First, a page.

Modulus of Elasticity (E)

          KN/m2

          2.10 x 108

          Poissons Ratio, U

          Unit less

          0.3

          Shear Modulus (G)

          KN/m2

          80769231

          Minimum Yield Stress (Fy)

          Mpa

          345

          Expected Yield Stress (Fye)

          Mpa

          379.5

          Minimum Tensile Stress (Fu)

          Mpa

          450

          Expected Tensile Stress( Fue)

          Mpa

          495

          1. (b)

      (c)

      Figure 1: (a) & (b): Cable Stayed Bridge in Y-Z plane (c): Cable Stayed Bridge in 3-D view

      TABLE II. CABLE PROPERTIES

      Properties

      Unit

      Data

      Weight Per Unit Volume

      KN/m3

      76.9729

      Modulus of Elasticity (E)

      KN/m2

      1.965 x 108

      Minimum Yield Stress (Fy)

      Mpa

      1689.9052

      Minimum Tensile Stress( Fu)

      Mpa

      1861.5846

    3. Bridge Loadings

      1. Dead Load

        The dead load of the bridge is the bridge itself and all the parts and materials that are used in the construction of bridge. The material and parts that are not self-modelled, their loads are modelled separately to cover entire or actual self-weight of the bridge. The dead loads which are modelled manually are below:

        Components

        Unit

        Data

        Wearing Coat (Asphalt)

        KN/m2

        1.65

        Handrail (Approximate)

        KN/m

        1.74

        Kerb

        KN/m2

        7.2

        Components

        Unit

        Data

        Wearing Coat (Asphalt)

        KN/m2

        1.65

        Handrail (Approximate)

        KN/m

        1.74

        Kerb

        KN/m2

        7.2

        TABLE III. DEAD LOADS

        Figure 2: Dead Loads Assign Manually

      2. Live Load

    Indian Road Congress IRC: 6-2017 code is referred for the moving load analysis of these cable stayed bridge models. According to IRC specification for two lanes, the live load combination of moving load for two lanes both way traffic is Class 70R (W) on one lane and Class A on both lanes. In this study, two lanes for IRC Class A vehicle load is considered with impact factor of 8.8%. This condition of load is assigned as live load on both lanes of bridge models.

  3. RESULT ANALYSIS OF BRIDGE MODELS Analyzed results of two different models of Cable Stayed

    Bridge are described on the basis of shear force, bending moment and displacement. These results are evaluated due to the combination of dead load and live load. The below table and figures illustrates the comparison between both modellings of cabe stayed bridge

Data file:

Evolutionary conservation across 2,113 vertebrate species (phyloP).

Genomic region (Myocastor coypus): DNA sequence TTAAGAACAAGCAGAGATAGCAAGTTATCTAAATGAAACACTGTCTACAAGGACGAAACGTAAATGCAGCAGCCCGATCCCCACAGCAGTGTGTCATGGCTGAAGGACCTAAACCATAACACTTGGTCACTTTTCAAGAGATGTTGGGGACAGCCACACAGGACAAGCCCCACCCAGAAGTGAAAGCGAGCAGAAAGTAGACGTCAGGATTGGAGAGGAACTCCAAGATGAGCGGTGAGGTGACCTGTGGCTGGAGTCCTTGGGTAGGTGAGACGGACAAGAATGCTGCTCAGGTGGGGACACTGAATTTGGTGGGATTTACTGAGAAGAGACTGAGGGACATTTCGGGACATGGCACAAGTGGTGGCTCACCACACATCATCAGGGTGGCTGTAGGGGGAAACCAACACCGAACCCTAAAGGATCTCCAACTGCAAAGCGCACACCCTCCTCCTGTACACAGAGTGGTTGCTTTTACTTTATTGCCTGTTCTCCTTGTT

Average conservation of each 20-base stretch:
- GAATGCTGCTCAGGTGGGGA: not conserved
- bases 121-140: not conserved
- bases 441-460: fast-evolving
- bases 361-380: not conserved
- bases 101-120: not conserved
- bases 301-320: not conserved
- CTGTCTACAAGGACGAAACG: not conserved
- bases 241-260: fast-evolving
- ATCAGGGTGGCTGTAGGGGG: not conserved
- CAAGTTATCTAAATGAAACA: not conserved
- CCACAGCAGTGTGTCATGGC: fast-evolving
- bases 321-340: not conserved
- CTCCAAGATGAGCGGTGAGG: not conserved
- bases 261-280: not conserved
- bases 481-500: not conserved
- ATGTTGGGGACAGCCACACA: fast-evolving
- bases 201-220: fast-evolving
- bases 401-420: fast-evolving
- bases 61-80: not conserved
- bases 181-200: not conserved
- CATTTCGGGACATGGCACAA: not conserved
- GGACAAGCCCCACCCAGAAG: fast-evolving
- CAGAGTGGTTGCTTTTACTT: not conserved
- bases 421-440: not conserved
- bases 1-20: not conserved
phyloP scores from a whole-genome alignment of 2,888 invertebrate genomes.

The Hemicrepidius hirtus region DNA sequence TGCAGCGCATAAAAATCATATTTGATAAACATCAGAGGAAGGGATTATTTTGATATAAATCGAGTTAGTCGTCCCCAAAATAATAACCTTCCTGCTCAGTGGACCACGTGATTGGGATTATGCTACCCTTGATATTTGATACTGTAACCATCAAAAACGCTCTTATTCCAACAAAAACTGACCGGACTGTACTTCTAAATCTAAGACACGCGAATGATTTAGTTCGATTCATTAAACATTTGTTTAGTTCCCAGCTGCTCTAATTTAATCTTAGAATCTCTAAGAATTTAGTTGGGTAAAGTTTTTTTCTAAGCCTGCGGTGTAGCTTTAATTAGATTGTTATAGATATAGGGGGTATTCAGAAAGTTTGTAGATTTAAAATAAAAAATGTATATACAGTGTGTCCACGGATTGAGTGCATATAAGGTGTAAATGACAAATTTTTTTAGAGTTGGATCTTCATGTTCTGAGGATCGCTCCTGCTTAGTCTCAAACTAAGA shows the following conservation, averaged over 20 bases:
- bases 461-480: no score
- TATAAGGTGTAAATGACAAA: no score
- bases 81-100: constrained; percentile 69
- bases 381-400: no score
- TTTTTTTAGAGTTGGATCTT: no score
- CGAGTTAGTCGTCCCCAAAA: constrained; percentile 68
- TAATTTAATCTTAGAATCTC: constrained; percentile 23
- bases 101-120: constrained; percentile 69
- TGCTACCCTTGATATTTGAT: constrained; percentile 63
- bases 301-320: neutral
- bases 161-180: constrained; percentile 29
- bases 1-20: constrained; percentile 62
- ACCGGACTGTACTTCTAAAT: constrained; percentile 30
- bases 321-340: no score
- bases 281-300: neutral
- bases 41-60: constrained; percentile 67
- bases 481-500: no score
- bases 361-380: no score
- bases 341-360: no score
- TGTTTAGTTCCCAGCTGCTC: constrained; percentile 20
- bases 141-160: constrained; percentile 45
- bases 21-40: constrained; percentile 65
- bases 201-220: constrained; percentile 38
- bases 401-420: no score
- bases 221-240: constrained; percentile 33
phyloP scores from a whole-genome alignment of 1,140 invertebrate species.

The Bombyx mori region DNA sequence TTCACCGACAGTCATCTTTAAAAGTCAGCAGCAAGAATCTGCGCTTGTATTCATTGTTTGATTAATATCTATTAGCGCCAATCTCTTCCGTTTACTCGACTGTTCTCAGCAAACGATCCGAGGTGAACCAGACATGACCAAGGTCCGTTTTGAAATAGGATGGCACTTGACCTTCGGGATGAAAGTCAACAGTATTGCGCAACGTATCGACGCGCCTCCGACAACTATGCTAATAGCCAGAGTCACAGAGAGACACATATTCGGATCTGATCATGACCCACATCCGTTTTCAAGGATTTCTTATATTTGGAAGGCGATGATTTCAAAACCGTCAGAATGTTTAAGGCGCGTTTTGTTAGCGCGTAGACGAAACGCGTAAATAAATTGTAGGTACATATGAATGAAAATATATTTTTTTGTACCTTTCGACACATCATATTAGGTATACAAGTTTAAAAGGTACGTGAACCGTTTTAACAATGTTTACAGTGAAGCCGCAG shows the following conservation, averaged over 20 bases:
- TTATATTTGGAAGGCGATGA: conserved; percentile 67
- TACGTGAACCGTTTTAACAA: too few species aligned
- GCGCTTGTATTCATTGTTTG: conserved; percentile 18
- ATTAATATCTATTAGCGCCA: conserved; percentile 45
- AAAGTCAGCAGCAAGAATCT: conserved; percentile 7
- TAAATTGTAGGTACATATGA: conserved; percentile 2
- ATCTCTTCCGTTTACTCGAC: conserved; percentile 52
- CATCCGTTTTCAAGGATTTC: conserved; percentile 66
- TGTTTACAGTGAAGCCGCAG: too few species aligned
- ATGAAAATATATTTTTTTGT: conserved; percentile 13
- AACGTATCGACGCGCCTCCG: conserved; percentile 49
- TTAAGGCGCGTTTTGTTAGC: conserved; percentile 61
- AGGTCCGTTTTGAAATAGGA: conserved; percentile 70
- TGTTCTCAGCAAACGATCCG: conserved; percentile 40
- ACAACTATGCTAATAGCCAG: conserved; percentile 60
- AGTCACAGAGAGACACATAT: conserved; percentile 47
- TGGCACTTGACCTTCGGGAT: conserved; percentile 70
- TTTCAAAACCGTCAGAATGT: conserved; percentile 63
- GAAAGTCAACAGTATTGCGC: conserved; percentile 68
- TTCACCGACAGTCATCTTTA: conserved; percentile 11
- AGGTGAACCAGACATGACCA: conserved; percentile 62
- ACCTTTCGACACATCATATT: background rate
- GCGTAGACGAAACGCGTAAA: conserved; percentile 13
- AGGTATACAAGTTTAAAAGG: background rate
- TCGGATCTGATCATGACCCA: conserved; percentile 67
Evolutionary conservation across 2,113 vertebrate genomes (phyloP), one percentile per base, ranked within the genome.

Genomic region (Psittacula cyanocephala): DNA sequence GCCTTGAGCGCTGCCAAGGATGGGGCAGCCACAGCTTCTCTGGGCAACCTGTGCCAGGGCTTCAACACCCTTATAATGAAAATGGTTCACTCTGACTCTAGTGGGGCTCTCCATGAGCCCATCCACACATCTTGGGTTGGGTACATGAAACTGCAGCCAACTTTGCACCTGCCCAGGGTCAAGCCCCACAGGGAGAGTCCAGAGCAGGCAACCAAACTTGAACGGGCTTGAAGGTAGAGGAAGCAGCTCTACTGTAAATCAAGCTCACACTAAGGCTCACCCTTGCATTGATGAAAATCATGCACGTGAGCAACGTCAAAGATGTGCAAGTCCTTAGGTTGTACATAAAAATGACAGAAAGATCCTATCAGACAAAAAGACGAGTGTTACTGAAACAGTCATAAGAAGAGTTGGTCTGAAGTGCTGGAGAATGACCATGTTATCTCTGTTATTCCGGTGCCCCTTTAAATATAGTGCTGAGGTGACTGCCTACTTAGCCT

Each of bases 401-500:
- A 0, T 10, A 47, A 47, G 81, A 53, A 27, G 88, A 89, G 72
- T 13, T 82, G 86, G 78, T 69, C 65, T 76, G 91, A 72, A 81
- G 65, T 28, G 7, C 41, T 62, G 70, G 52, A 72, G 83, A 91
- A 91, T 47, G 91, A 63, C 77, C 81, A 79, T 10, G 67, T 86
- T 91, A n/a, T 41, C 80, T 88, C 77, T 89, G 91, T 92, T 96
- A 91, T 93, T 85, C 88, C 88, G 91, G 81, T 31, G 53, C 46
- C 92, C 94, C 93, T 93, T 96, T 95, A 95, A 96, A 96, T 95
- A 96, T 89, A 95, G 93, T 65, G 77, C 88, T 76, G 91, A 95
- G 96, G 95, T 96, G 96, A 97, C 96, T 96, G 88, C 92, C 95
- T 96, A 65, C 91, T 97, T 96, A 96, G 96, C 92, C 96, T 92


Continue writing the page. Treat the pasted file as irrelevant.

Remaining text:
Table Head

    Cable Stayed Bridge

    Spine Model

    Area Object Model

    Shear Force (V2) KN

    Max (+)

    7360.239

    6634.082

    Max (-)

    7310.39

    6634.08

    Bending Moment (M3) KN-M

    Max (+)

    94440.89

    94393.74

    Max (-)

    117815.1

    97796.4

    Displacement MM

    Max (+)

    0

    0

    Max (-)

    463.922

    482.768

    Table Head

    Cable Stayed Bridge

    Spine Model

    Area Object Model

    Shear Force (V2) KN

    Max (+)

    7360.239

    6634.082

    Max (-)

    7310.39

    6634.08

    Bending Moment (M3) KN-M

    Max (+)

    94440.89

    94393.74

    Max (-)

    117815.1

    97796.4

    Displacement MM

    Max (+)

    0

    0

    Max (-)

    463.922

    482.768

    TABLE IV. COMPARED RESULTS OF CABLE STAYED BRIDGE MODELS

    1. Shear Force

      Figure 3: Variation in Shear Force for Cable Stayed Bridge

      Cable stayed bridge is analyzed with spine model and area object model. This shear force is developed due to combination of dead load and live load. Figure 2 is showing the variation of shear force in spine model and area object model of cable stayed bridge. The value of maximum positive shear force is 10% less in case of area object model as compared to spine model. The maximum positive and negative shear force in the

      spine model is 7360.239 KN and 7310.39 KN respectively, in case of area object model it is observed to be 6634.082 KN. It has been observed that the maximum shear force in spine model is at center of the bridge and in area object model it is at ends of the bridge, the reason behind the change in position of maximum shear force is the selection of the structural model for analysis. In spine model, the maximum positive shear force is differ from negative shear force, because spine model is based on frame object whereas the maximum positive and negative shear force in area object model is same because it is based on area object.